Saturday, June 17, 2006
Shopping mission accomplished: I was a mall rat this afternoon, and bought THE dress for my cousin Josh's wedding in posh Newport Beach, CA in a couple of weeks. It's black, it's stretchy, it has cap sleeves, it has a pattern in teal and pea green, and great jumping jordanians does it reach down low in the decolletage. I had to try three different department stores to find a black bra with a plunging enough front.

If you go to the above link, you will discover that yes, Josh and Juliet are both from Friedman families (not related). The wedding is being referred to as the Friedman Extravaganza. I anticipate much confusion about who is related to whom. When in doubt, I plan to just remark casually to whomever is standing next to me, "Beautiful day for a wedding, isn't it, Ms./Mr. Friedman?"

In other news, I have been convinced by a $100 referral discount from an existing participant that I really ought to do the Madison Early Music Festival, which is having a Spanish theme this year. MMMMMmmmmm YUM cantigas and pilgrim songs and cancionas and the BEST motets this side of Italy. I won't be able to be there until the second day of classes because W&W finishes Sunday morning. MEMF staff assure me it will be okay, they'll let my teachers know not to expect me on Sunday.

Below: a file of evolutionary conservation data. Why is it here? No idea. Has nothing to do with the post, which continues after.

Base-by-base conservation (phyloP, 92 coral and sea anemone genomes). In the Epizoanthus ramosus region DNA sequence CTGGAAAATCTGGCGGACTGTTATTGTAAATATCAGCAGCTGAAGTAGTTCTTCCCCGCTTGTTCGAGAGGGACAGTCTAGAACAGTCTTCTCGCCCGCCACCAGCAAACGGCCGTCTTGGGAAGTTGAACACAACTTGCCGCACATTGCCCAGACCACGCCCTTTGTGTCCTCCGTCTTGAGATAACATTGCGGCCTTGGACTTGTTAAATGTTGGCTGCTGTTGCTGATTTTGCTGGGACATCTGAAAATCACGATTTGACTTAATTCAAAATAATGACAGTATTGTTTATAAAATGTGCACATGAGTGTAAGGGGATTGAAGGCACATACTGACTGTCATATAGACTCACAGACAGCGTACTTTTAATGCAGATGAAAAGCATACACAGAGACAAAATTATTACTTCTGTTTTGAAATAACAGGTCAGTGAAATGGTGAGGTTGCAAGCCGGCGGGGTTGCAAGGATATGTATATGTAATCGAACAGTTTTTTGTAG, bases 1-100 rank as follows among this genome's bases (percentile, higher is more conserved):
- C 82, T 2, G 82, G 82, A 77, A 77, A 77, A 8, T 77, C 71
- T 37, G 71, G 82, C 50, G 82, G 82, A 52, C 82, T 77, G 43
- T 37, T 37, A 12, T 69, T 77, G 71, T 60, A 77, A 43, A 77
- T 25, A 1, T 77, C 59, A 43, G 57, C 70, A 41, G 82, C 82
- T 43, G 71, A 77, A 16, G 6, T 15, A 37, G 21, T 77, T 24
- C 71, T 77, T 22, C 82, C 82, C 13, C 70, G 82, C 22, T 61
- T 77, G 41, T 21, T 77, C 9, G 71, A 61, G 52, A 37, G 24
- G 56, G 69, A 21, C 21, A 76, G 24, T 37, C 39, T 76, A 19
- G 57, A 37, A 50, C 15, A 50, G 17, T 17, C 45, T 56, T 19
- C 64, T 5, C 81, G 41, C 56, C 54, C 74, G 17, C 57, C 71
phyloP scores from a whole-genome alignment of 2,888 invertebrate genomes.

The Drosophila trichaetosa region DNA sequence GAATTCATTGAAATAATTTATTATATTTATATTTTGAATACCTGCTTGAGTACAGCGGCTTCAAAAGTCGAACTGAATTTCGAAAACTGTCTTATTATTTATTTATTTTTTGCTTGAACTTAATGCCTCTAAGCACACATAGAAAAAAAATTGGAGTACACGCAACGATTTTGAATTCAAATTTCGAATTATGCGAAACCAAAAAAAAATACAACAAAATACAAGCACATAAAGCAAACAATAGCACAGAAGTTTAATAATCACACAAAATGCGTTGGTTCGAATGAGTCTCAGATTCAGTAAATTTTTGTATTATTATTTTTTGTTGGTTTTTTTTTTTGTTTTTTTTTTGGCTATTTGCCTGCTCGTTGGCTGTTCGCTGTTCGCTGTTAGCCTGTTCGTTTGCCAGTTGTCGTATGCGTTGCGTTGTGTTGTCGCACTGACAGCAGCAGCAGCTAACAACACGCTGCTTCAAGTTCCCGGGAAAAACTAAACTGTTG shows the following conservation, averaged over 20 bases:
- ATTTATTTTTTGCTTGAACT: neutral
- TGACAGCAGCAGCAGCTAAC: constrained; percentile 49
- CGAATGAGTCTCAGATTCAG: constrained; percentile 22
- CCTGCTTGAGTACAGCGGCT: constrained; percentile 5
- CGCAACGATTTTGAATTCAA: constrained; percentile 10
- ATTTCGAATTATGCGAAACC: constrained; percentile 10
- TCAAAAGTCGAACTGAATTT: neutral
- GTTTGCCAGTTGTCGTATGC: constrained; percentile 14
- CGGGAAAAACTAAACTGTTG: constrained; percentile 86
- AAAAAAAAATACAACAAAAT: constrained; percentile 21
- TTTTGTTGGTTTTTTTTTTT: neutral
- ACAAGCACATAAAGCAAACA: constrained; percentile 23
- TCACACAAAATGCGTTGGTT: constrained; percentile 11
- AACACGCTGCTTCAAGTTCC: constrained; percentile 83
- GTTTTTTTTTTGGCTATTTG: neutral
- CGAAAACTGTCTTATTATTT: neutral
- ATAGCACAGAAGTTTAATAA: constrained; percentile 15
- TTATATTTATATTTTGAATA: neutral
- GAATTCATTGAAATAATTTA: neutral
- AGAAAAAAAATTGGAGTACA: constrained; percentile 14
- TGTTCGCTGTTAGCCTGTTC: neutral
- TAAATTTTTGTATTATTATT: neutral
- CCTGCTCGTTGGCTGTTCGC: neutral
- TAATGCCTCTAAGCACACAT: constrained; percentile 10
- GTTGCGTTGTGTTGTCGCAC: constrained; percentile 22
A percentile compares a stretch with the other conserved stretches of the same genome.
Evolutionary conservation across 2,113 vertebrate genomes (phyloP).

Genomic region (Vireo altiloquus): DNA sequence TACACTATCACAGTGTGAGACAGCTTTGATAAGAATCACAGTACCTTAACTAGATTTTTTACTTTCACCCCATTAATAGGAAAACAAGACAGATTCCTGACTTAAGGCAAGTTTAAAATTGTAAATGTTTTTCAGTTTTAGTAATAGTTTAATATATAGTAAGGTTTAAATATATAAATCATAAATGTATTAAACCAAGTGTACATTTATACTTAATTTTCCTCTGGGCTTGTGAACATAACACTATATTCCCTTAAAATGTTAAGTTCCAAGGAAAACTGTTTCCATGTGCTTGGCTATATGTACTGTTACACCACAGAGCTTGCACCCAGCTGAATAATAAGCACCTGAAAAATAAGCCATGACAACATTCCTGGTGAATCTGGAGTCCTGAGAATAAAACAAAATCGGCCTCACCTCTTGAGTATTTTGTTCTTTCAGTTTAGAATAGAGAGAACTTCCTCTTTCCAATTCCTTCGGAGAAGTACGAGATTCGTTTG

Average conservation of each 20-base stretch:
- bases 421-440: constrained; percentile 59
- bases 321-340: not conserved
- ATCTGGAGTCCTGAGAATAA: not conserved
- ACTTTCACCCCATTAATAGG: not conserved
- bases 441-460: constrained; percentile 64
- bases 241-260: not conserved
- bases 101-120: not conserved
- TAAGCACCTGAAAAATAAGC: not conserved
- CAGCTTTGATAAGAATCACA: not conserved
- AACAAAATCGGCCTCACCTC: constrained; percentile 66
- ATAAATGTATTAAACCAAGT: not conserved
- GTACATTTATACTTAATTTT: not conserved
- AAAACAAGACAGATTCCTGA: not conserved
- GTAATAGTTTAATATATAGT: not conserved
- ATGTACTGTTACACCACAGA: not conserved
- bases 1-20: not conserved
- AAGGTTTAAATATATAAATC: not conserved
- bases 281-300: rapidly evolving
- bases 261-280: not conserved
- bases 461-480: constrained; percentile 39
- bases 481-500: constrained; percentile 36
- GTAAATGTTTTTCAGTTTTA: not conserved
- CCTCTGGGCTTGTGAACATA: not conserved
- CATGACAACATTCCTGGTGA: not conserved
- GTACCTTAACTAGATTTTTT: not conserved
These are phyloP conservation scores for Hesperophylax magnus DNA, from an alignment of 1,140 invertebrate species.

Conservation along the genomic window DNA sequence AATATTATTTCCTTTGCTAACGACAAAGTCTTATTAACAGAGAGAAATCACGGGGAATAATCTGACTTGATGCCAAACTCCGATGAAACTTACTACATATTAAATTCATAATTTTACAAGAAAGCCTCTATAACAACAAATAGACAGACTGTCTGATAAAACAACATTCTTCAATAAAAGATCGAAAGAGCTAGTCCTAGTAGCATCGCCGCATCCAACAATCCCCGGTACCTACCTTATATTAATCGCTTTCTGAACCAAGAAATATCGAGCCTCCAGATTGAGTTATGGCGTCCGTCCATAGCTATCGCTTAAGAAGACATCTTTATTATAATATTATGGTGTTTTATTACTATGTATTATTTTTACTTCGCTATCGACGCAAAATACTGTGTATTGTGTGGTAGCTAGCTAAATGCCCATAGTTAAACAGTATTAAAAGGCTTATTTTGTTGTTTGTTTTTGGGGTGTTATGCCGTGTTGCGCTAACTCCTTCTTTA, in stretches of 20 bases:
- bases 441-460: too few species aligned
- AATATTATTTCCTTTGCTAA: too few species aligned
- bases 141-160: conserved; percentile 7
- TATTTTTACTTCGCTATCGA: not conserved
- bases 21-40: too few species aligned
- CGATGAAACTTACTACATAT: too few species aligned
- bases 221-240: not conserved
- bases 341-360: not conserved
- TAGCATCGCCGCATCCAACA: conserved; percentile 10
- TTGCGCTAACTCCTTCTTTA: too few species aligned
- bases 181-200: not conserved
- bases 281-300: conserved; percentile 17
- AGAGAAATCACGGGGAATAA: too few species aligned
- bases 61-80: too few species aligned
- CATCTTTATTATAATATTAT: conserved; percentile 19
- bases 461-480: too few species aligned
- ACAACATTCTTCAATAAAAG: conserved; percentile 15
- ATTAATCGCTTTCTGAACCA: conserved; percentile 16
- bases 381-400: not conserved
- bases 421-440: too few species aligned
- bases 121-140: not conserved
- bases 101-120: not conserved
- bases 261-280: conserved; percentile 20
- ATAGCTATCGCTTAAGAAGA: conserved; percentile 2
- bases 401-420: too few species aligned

I'm being picked up at 8 tomorrow morning to go be Chatelaine-y at the Wulfhomm demo...so I think I'd better turn in.



Friday, June 09, 2006
I'm still alive, gentle readers (you know who you are).

We had, overall, a good time in France. For those who might not know, my mom and I took a trip in mid-May to visit Provence (an area in the south of France). The tour we took was one we carefully selected to be small, personalized, and flexible. It was all those things (there were only two other people on our trip, a very nice mom/daughter pair), with a few issues that my mom and I have discussed. I won't go into them here because although I'd love to mind-dump my concerns, the tourgivers are Internet-enabled and I don't want to a) offend them or b) cut into their business, esp. since they are actively engaged in improving it through construction of their own inn.

One thing that I must vent about: when one of the tour guides yelled at me because I spent thirty seconds longer in the grocery store than he thought I should, my opinion of the whole operation took a tumble.